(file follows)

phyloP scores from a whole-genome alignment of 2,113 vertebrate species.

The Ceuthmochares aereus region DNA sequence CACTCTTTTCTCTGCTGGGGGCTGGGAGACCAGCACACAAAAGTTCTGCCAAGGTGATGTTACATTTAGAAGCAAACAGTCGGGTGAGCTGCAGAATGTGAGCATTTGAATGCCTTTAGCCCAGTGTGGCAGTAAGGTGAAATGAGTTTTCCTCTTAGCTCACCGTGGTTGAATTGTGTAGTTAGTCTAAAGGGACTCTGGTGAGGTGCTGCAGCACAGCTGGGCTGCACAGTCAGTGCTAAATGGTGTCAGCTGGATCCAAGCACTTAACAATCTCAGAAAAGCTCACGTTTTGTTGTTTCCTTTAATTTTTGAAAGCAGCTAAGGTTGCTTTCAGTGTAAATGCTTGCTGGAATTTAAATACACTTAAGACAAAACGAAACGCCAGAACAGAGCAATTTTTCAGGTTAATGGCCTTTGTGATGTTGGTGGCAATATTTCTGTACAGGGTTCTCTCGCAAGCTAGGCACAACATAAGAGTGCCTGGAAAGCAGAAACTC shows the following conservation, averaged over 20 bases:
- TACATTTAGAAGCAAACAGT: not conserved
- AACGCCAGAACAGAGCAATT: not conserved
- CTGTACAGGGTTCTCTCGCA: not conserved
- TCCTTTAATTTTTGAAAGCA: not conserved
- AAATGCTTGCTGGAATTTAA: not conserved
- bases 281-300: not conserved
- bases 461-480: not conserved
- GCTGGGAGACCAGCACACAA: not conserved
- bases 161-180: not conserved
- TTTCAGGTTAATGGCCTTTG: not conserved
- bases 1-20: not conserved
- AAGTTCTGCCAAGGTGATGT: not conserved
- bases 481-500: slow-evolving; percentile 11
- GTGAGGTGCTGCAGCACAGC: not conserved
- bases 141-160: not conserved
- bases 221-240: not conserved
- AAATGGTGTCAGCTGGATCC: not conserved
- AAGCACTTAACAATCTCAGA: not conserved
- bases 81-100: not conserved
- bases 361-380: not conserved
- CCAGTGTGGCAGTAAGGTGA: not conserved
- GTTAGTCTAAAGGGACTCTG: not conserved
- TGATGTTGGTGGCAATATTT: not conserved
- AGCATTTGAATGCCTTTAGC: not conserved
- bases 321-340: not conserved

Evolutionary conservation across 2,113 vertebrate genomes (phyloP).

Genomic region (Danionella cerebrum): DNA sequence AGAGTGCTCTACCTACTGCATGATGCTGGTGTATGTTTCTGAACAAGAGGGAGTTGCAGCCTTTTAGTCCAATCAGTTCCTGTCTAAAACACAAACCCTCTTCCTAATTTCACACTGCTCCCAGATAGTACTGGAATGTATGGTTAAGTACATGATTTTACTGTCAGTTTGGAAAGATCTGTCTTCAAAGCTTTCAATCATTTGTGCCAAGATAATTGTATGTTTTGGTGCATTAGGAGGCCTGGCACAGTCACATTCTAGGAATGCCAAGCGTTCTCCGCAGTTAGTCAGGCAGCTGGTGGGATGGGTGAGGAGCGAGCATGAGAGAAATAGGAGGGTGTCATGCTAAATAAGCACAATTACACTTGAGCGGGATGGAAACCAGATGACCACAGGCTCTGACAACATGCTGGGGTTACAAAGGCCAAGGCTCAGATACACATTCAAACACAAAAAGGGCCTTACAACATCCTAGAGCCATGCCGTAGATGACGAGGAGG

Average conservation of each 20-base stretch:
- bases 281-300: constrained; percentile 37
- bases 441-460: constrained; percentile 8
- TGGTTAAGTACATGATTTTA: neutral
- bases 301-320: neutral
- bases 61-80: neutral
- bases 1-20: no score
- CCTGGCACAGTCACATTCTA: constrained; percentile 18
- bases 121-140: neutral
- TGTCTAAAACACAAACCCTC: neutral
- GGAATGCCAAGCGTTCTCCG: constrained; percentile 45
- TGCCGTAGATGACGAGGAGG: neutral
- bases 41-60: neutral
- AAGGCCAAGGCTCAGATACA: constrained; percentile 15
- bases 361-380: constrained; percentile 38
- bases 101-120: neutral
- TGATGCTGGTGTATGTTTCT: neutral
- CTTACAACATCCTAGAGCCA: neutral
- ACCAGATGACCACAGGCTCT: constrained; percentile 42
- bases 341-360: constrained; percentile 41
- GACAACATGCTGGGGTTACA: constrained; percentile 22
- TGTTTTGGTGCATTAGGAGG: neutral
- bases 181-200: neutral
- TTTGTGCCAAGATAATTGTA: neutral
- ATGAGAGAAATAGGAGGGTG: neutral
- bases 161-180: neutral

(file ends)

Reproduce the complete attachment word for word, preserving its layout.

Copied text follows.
phyloP scores from a whole-genome alignment of 2,113 vertebrate species.

The Ceuthmochares aereus region DNA sequence CACTCTTTTCTCTGCTGGGGGCTGGGAGACCAGCACACAAAAGTTCTGCCAAGGTGATGTTACATTTAGAAGCAAACAGTCGGGTGAGCTGCAGAATGTGAGCATTTGAATGCCTTTAGCCCAGTGTGGCAGTAAGGTGAAATGAGTTTTCCTCTTAGCTCACCGTGGTTGAATTGTGTAGTTAGTCTAAAGGGACTCTGGTGAGGTGCTGCAGCACAGCTGGGCTGCACAGTCAGTGCTAAATGGTGTCAGCTGGATCCAAGCACTTAACAATCTCAGAAAAGCTCACGTTTTGTTGTTTCCTTTAATTTTTGAAAGCAGCTAAGGTTGCTTTCAGTGTAAATGCTTGCTGGAATTTAAATACACTTAAGACAAAACGAAACGCCAGAACAGAGCAATTTTTCAGGTTAATGGCCTTTGTGATGTTGGTGGCAATATTTCTGTACAGGGTTCTCTCGCAAGCTAGGCACAACATAAGAGTGCCTGGAAAGCAGAAACTC shows the following conservation, averaged over 20 bases:
- TACATTTAGAAGCAAACAGT: not conserved
- AACGCCAGAACAGAGCAATT: not conserved
- CTGTACAGGGTTCTCTCGCA: not conserved
- TCCTTTAATTTTTGAAAGCA: not conserved
- AAATGCTTGCTGGAATTTAA: not conserved
- bases 281-300: not conserved
- bases 461-480: not conserved
- GCTGGGAGACCAGCACACAA: not conserved
- bases 161-180: not conserved
- TTTCAGGTTAATGGCCTTTG: not conserved
- bases 1-20: not conserved
- AAGTTCTGCCAAGGTGATGT: not conserved
- bases 481-500: slow-evolving; percentile 11
- GTGAGGTGCTGCAGCACAGC: not conserved
- bases 141-160: not conserved
- bases 221-240: not conserved
- AAATGGTGTCAGCTGGATCC: not conserved
- AAGCACTTAACAATCTCAGA: not conserved
- bases 81-100: not conserved
- bases 361-380: not conserved
- CCAGTGTGGCAGTAAGGTGA: not conserved
- GTTAGTCTAAAGGGACTCTG: not conserved
- TGATGTTGGTGGCAATATTT: not conserved
- AGCATTTGAATGCCTTTAGC: not conserved
- bases 321-340: not conserved

Evolutionary conservation across 2,113 vertebrate genomes (phyloP).

Genomic region (Danionella cerebrum): DNA sequence AGAGTGCTCTACCTACTGCATGATGCTGGTGTATGTTTCTGAACAAGAGGGAGTTGCAGCCTTTTAGTCCAATCAGTTCCTGTCTAAAACACAAACCCTCTTCCTAATTTCACACTGCTCCCAGATAGTACTGGAATGTATGGTTAAGTACATGATTTTACTGTCAGTTTGGAAAGATCTGTCTTCAAAGCTTTCAATCATTTGTGCCAAGATAATTGTATGTTTTGGTGCATTAGGAGGCCTGGCACAGTCACATTCTAGGAATGCCAAGCGTTCTCCGCAGTTAGTCAGGCAGCTGGTGGGATGGGTGAGGAGCGAGCATGAGAGAAATAGGAGGGTGTCATGCTAAATAAGCACAATTACACTTGAGCGGGATGGAAACCAGATGACCACAGGCTCTGACAACATGCTGGGGTTACAAAGGCCAAGGCTCAGATACACATTCAAACACAAAAAGGGCCTTACAACATCCTAGAGCCATGCCGTAGATGACGAGGAGG

Average conservation of each 20-base stretch:
- bases 281-300: constrained; percentile 37
- bases 441-460: constrained; percentile 8
- TGGTTAAGTACATGATTTTA: neutral
- bases 301-320: neutral
- bases 61-80: neutral
- bases 1-20: no score
- CCTGGCACAGTCACATTCTA: constrained; percentile 18
- bases 121-140: neutral
- TGTCTAAAACACAAACCCTC: neutral
- GGAATGCCAAGCGTTCTCCG: constrained; percentile 45
- TGCCGTAGATGACGAGGAGG: neutral
- bases 41-60: neutral
- AAGGCCAAGGCTCAGATACA: constrained; percentile 15
- bases 361-380: constrained; percentile 38
- bases 101-120: neutral
- TGATGCTGGTGTATGTTTCT: neutral
- CTTACAACATCCTAGAGCCA: neutral
- ACCAGATGACCACAGGCTCT: constrained; percentile 42
- bases 341-360: constrained; percentile 41
- GACAACATGCTGGGGTTACA: constrained; percentile 22
- TGTTTTGGTGCATTAGGAGG: neutral
- bases 181-200: neutral
- TTTGTGCCAAGATAATTGTA: neutral
- ATGAGAGAAATAGGAGGGTG: neutral
- bases 161-180: neutral